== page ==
From Centre Brake Lights to Automatic Emergency Braking – How Technology Is Savings Lives in Today’s New Vehicles!

In 1986, I remember my father being required to install a rear centre high mount stop light (CHMSL). The auto industry has come a long way since then. In the decade that followed, two of the greatest safety features that appeared were anti-lock brakes (ABS) and electronic stability control (ESC).

In more recent years, features such as Bluetooth and back up cameras were introduced and have improved the safety features on our vehicles. In the very near future, it will be mandated that all vehicles have back up cameras. While these advancements have no doubt increased overall vehicle safety, there are other incredible advancements in high tech safety technology that are truly remarkable and are making a definite immediate impact on – well…. impacts!

I remember helping a client buy a very expensive Mercedes many years ago and was amazed at the number of safety features available on this $120,000 car. Now, some cars that are $20,000 have similar technology designed to significantly reduce the chances of collisions by utilizing onboard cameras and radar technology. Many manufacturers have given specific names to their safety technology packages – Honda Sensing, Subaru Eyesight and Toyota Safety Sense are just a few examples.

Here is a glimpse into some of this incredible technology that can be found on many of today’s new cars:

  • Blind Spot Monitoring (BSM) – alerts you to a vehicle that may be in your blind spot when changing lanes. Typically a light on your side mirror will notify you of a vehicle beside you to avoid causing an accident.
  • Forward Collision Warning (FCW) – may prime brakes or seat belts (to improve their reaction time by pre-engaging them) as any amount of time saved can reduce the chance of injuries. There is also often an audible warning before the vehicle switches to automatic emergency braking.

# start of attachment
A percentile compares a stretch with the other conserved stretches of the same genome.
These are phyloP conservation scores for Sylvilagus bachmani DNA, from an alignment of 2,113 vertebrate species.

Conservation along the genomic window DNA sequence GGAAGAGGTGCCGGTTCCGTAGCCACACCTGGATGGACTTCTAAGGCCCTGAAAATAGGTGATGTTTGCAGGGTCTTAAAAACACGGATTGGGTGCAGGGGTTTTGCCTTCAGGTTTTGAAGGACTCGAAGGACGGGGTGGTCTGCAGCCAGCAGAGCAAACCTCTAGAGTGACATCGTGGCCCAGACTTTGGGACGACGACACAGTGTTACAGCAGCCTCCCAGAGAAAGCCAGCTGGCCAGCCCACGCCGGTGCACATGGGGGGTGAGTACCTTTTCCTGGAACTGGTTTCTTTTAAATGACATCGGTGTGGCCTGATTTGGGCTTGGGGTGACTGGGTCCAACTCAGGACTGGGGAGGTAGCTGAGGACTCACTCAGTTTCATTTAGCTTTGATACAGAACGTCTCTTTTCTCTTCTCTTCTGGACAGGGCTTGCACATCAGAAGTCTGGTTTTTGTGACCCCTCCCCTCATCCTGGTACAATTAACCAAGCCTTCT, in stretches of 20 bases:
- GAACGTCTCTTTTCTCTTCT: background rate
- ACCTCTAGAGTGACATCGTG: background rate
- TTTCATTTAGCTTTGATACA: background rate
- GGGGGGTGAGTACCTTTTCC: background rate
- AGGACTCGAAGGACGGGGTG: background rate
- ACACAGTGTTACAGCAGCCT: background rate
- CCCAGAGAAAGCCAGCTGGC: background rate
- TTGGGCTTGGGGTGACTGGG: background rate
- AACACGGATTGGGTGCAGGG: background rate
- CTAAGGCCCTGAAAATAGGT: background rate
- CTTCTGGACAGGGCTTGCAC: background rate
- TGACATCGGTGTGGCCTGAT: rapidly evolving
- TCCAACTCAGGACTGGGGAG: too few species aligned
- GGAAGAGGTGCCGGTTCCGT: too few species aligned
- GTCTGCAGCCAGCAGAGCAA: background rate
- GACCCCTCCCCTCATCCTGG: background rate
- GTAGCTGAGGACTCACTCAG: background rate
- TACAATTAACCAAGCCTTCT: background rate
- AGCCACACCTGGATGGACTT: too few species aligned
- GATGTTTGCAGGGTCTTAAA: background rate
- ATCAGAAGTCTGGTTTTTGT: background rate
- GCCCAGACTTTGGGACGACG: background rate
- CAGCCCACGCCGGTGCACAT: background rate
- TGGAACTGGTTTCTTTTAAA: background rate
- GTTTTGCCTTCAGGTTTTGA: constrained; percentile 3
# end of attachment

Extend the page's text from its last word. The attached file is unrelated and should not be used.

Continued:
• Automatic Emergency Braking (AEB) – detects potential problems and may assist or actually brake to avoid a collision without you ever touching your brake pedal.
  • Pedestrian Avoidance – similar to AEB, the vehicle will apply the brakes if necessary to assist in avoiding a collision with a pedestrian.
  • Lane Keeping Assistance (LKA) – will alert a driver if they start to drift outside of their lane and if not corrected in time, will apply small adjustments to the steering to bring the vehicle back to the centre of the lane.
  • Automatic High Beams – will automatically turn on or off your high beams in low lighting depending on how far away oncoming headlights are or how far away the brake lights are in front of you, in order to maximize visibility at all times.
  • Adaptive Cruise Control – will allow you to set not only a desired speed but also a minimum distance between you and a car in front of you. Your car will now automatically brake/decelerate and accelerate (back to the cruising speed you set) to maintain this set distance if the vehicle in front of you brakes, accelerates, or moves out of your lane.
  • Rear Cross Traffic Alert – will detect possible issues while reversing (great in parking lots) and provide an audible alert for the driver, and in some cases also apply the brakes to prevent a collision.
  • Coffee Cup Alert – will detect irregular steering movements and alert you through a warning light (that looks like a coffee cup) which also suggests a break may be required.

Insurance Institute for Highway Safety (IIHS) studied 5000 accidents and looked at vehicles with and without blind spot monitoring. The study showed a 21% reduction in injuries with vehicles that were equipped with BSM. Volvo did their own study in Sweden and determined blind spot monitoring and lane keep assist cut crash rates by 50%.

Some of the challenges that may limit the effectiveness of many of these systems are inclement weather, curvy roads, and poor lane markings. Driver knowledge of these systems and the ability of drivers to turn off many of these features will also create challenges for these systems to maximize their true potential.

While not all new vehicles are currently equipped with this safety technology it would not surprise me if, in the near future, it becomes as common as power windows… except it will be saving lives and not just saving us time at the drive-through!